Workforce development, cybersecurity, digital equity, reimagining government services, supporting critical infrastructure — these were the key issues, in addition to politics, that took center stage during Cisco’s sponsorship of POLITICO’s “The Fifty: America’s Governors and throughout the National Governors Association (NGA) 2023 Winter Meeting in Washington, D.C.
Cisco’s Rachel Barger, SVP of Americas Sales, kicked off the agenda of one-to-one interviews between reporters from POLITICO and governors from across the country. Fran Katsoudas, Cisco’s EVP and Chief People, Policy, and Purpose Officer, sat down with POLITICO for a conversation on how the tech industry is working with states on issues ranging from the digital divide and broadband to cybersecurity and workforce development, noting at the event: "Technology is moving a lot faster than people or skills…there is an amazing opportunity for us to really help our people across the US have the skills and the opportunities that really provide a different…life for many people, which is just amazing. I think we can really double down on digital skills."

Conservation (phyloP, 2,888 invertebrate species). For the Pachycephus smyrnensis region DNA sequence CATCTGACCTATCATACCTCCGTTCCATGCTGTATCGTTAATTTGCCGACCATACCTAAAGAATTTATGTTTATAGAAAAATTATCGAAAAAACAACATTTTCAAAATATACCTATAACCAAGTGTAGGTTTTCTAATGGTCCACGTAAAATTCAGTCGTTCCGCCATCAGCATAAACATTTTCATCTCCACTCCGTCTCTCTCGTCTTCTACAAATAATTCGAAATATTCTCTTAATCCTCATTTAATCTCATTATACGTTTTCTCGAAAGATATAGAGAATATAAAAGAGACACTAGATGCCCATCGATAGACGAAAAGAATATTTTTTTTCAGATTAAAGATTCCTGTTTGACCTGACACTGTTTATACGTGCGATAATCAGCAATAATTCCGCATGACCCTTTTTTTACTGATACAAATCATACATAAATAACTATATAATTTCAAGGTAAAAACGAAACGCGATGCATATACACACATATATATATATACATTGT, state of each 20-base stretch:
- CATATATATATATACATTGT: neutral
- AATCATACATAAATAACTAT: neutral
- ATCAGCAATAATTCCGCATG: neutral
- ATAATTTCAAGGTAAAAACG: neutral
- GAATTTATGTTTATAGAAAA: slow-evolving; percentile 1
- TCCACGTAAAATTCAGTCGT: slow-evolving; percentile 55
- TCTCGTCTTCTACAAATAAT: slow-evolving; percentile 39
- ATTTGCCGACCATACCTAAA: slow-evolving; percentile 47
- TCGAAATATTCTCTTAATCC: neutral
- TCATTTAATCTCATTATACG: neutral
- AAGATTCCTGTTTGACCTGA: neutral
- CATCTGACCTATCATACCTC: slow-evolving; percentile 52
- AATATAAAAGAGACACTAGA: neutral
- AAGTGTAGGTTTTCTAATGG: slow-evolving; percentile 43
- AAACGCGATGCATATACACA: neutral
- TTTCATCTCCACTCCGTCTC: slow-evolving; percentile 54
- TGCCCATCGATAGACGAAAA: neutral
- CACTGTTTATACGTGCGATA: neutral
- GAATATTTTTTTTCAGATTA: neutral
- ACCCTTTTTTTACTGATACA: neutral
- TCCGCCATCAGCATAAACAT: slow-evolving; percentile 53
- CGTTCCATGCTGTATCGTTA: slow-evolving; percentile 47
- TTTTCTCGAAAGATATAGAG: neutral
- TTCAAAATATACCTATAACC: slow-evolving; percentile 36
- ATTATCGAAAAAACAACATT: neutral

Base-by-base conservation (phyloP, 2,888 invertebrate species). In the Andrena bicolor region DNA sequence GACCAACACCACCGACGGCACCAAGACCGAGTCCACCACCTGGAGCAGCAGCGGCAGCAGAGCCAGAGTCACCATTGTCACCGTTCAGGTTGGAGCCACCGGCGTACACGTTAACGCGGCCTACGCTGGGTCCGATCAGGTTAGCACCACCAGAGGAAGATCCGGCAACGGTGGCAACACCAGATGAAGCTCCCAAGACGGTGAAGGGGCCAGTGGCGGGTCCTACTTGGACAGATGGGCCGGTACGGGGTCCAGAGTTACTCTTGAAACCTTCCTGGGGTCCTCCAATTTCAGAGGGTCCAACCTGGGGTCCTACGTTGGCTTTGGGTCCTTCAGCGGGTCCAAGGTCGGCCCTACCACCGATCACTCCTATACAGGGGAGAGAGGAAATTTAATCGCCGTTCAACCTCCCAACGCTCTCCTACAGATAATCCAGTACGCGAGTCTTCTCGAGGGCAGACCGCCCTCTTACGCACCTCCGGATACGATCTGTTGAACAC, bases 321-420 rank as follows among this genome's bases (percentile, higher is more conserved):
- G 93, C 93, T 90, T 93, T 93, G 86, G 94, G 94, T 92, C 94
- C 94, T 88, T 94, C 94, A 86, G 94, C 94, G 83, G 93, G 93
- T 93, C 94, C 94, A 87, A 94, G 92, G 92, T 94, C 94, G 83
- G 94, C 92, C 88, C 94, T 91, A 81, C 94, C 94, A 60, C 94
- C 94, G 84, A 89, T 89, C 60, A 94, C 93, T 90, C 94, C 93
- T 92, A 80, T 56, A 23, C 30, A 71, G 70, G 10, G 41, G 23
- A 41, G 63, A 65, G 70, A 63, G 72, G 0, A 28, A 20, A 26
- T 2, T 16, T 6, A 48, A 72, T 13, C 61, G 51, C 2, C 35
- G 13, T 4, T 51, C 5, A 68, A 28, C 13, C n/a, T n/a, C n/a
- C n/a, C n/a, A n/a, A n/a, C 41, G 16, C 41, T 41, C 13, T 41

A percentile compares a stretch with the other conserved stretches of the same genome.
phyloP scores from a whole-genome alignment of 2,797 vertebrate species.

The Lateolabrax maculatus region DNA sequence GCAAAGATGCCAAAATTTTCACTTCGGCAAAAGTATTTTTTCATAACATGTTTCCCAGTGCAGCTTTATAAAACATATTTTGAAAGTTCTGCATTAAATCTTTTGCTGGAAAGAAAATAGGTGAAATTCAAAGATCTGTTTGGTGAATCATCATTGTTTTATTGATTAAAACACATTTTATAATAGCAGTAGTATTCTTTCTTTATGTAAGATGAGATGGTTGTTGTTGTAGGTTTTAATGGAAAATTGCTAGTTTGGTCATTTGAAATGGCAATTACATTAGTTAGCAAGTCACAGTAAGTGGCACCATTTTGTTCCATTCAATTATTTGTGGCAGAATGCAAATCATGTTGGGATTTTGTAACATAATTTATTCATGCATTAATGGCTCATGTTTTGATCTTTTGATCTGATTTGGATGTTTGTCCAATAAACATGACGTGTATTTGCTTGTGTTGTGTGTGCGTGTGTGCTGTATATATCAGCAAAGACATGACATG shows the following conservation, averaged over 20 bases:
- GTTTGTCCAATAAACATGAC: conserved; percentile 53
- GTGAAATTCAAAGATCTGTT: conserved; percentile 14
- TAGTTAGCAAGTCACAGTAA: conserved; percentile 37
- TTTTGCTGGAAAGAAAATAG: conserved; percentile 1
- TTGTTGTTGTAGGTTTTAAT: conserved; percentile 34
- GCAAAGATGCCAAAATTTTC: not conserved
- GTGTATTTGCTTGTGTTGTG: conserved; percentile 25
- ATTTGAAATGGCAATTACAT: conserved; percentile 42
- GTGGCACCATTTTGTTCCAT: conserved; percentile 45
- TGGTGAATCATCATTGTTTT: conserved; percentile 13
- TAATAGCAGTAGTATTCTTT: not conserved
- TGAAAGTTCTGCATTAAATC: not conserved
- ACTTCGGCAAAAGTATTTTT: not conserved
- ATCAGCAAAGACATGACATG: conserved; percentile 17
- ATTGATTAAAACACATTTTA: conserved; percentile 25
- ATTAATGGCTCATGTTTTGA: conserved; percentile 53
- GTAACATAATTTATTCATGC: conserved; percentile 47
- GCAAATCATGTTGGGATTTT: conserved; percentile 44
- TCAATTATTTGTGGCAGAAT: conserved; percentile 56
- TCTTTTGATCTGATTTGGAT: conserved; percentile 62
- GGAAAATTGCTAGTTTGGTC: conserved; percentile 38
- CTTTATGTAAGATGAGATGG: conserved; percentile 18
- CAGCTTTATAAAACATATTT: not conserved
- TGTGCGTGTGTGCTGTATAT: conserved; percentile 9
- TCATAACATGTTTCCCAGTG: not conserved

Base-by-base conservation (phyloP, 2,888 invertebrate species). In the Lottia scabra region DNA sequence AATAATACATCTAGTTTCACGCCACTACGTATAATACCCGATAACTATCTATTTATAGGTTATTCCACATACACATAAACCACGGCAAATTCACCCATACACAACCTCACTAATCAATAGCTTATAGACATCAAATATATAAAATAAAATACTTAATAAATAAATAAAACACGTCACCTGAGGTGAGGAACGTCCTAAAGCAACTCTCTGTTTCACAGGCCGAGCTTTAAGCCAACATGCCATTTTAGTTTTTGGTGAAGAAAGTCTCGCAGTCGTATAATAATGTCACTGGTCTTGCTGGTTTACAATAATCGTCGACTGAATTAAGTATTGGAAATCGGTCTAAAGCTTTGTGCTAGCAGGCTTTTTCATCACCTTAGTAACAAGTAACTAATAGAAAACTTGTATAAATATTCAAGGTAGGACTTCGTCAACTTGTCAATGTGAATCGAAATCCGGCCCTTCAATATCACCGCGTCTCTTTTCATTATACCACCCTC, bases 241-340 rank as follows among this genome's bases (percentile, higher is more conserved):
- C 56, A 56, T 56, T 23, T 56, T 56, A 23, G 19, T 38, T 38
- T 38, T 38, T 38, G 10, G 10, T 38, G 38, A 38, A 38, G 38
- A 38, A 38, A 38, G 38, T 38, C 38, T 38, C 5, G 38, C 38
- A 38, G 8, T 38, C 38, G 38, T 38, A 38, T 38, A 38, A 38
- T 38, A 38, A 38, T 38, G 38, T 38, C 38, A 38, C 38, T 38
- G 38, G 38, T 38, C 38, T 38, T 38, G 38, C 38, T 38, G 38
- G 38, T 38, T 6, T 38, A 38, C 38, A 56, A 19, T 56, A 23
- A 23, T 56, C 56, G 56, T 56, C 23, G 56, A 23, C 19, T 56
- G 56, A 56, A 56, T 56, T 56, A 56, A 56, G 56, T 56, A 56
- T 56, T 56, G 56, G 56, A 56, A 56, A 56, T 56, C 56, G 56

Very quickly three key priorities became apparent.
Digging in on workforce development
Companies choose to invest in states across the country for a variety of reasons, but a top priority today is a skilled workforce. Workforce shortages have reached a crisis point for the U.S. economy, and the technology and cybersecurity skills gaps are major pain points.